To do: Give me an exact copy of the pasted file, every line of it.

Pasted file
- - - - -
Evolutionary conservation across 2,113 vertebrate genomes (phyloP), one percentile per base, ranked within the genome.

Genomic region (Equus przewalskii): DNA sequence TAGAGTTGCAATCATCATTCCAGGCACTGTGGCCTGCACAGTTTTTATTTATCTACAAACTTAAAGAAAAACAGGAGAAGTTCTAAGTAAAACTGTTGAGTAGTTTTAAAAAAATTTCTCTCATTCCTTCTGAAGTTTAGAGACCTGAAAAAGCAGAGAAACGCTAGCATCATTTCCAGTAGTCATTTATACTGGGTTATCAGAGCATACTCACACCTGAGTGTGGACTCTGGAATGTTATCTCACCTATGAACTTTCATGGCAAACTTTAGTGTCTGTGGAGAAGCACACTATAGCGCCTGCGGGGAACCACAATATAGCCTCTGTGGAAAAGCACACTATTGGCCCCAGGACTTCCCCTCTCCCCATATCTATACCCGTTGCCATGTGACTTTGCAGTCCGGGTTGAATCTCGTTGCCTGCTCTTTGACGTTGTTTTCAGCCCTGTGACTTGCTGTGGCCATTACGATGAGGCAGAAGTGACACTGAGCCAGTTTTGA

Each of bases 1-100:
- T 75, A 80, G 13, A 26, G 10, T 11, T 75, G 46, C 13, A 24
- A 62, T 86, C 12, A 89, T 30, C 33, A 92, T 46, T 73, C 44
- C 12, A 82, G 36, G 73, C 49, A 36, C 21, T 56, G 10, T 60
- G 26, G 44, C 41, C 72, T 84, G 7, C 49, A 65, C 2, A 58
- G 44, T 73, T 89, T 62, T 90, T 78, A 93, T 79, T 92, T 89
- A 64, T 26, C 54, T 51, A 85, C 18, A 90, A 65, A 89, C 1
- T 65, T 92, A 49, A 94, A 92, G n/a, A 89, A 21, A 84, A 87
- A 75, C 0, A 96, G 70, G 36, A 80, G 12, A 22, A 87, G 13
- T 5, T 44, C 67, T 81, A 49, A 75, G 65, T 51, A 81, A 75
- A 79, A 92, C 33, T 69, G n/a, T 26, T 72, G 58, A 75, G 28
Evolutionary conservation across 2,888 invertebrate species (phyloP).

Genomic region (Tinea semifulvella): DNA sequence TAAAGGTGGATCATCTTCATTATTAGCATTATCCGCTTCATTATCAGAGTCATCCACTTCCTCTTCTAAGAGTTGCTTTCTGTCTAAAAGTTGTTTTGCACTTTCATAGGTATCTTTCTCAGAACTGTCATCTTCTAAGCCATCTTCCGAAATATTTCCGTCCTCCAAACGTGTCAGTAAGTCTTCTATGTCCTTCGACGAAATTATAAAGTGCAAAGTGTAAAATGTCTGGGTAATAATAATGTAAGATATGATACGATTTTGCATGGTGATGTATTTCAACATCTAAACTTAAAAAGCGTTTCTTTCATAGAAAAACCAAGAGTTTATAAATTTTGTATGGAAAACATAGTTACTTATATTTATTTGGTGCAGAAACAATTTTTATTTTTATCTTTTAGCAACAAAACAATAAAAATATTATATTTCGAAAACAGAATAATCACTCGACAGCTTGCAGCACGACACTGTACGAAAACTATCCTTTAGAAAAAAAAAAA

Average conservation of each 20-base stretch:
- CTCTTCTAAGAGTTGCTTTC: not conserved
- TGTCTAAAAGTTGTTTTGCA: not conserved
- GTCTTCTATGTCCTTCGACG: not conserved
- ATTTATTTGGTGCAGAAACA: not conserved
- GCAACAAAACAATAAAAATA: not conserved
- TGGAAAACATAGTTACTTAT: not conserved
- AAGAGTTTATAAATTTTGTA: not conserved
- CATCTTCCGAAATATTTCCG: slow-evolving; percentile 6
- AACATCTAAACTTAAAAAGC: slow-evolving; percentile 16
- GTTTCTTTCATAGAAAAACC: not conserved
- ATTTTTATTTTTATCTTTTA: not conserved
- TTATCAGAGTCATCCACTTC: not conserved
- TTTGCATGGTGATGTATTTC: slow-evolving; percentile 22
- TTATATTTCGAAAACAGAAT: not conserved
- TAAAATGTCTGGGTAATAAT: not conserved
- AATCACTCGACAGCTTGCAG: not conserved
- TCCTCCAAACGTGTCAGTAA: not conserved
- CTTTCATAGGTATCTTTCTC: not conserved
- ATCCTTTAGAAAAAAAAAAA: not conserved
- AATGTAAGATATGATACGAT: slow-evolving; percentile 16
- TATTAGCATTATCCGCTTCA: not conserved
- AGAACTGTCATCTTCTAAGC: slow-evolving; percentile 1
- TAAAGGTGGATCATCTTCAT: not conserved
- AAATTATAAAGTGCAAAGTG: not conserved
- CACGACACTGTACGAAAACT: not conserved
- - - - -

Evolutionary conservation across 2,113 vertebrate genomes (phyloP), one percentile per base, ranked within the genome.

Genomic region (Equus przewalskii): DNA sequence TAGAGTTGCAATCATCATTCCAGGCACTGTGGCCTGCACAGTTTTTATTTATCTACAAACTTAAAGAAAAACAGGAGAAGTTCTAAGTAAAACTGTTGAGTAGTTTTAAAAAAATTTCTCTCATTCCTTCTGAAGTTTAGAGACCTGAAAAAGCAGAGAAACGCTAGCATCATTTCCAGTAGTCATTTATACTGGGTTATCAGAGCATACTCACACCTGAGTGTGGACTCTGGAATGTTATCTCACCTATGAACTTTCATGGCAAACTTTAGTGTCTGTGGAGAAGCACACTATAGCGCCTGCGGGGAACCACAATATAGCCTCTGTGGAAAAGCACACTATTGGCCCCAGGACTTCCCCTCTCCCCATATCTATACCCGTTGCCATGTGACTTTGCAGTCCGGGTTGAATCTCGTTGCCTGCTCTTTGACGTTGTTTTCAGCCCTGTGACTTGCTGTGGCCATTACGATGAGGCAGAAGTGACACTGAGCCAGTTTTGA

Each of bases 1-100:
- T 75, A 80, G 13, A 26, G 10, T 11, T 75, G 46, C 13, A 24
- A 62, T 86, C 12, A 89, T 30, C 33, A 92, T 46, T 73, C 44
- C 12, A 82, G 36, G 73, C 49, A 36, C 21, T 56, G 10, T 60
- G 26, G 44, C 41, C 72, T 84, G 7, C 49, A 65, C 2, A 58
- G 44, T 73, T 89, T 62, T 90, T 78, A 93, T 79, T 92, T 89
- A 64, T 26, C 54, T 51, A 85, C 18, A 90, A 65, A 89, C 1
- T 65, T 92, A 49, A 94, A 92, G n/a, A 89, A 21, A 84, A 87
- A 75, C 0, A 96, G 70, G 36, A 80, G 12, A 22, A 87, G 13
- T 5, T 44, C 67, T 81, A 49, A 75, G 65, T 51, A 81, A 75
- A 79, A 92, C 33, T 69, G n/a, T 26, T 72, G 58, A 75, G 28
Evolutionary conservation across 2,888 invertebrate species (phyloP).

Genomic region (Tinea semifulvella): DNA sequence TAAAGGTGGATCATCTTCATTATTAGCATTATCCGCTTCATTATCAGAGTCATCCACTTCCTCTTCTAAGAGTTGCTTTCTGTCTAAAAGTTGTTTTGCACTTTCATAGGTATCTTTCTCAGAACTGTCATCTTCTAAGCCATCTTCCGAAATATTTCCGTCCTCCAAACGTGTCAGTAAGTCTTCTATGTCCTTCGACGAAATTATAAAGTGCAAAGTGTAAAATGTCTGGGTAATAATAATGTAAGATATGATACGATTTTGCATGGTGATGTATTTCAACATCTAAACTTAAAAAGCGTTTCTTTCATAGAAAAACCAAGAGTTTATAAATTTTGTATGGAAAACATAGTTACTTATATTTATTTGGTGCAGAAACAATTTTTATTTTTATCTTTTAGCAACAAAACAATAAAAATATTATATTTCGAAAACAGAATAATCACTCGACAGCTTGCAGCACGACACTGTACGAAAACTATCCTTTAGAAAAAAAAAAA

Average conservation of each 20-base stretch:
- CTCTTCTAAGAGTTGCTTTC: not conserved
- TGTCTAAAAGTTGTTTTGCA: not conserved
- GTCTTCTATGTCCTTCGACG: not conserved
- ATTTATTTGGTGCAGAAACA: not conserved
- GCAACAAAACAATAAAAATA: not conserved
- TGGAAAACATAGTTACTTAT: not conserved
- AAGAGTTTATAAATTTTGTA: not conserved
- CATCTTCCGAAATATTTCCG: slow-evolving; percentile 6
- AACATCTAAACTTAAAAAGC: slow-evolving; percentile 16
- GTTTCTTTCATAGAAAAACC: not conserved
- ATTTTTATTTTTATCTTTTA: not conserved
- TTATCAGAGTCATCCACTTC: not conserved
- TTTGCATGGTGATGTATTTC: slow-evolving; percentile 22
- TTATATTTCGAAAACAGAAT: not conserved
- TAAAATGTCTGGGTAATAAT: not conserved
- AATCACTCGACAGCTTGCAG: not conserved
- TCCTCCAAACGTGTCAGTAA: not conserved
- CTTTCATAGGTATCTTTCTC: not conserved
- ATCCTTTAGAAAAAAAAAAA: not conserved
- AATGTAAGATATGATACGAT: slow-evolving; percentile 16
- TATTAGCATTATCCGCTTCA: not conserved
- AGAACTGTCATCTTCTAAGC: slow-evolving; percentile 1
- TAAAGGTGGATCATCTTCAT: not conserved
- AAATTATAAAGTGCAAAGTG: not conserved
- CACGACACTGTACGAAAACT: not conserved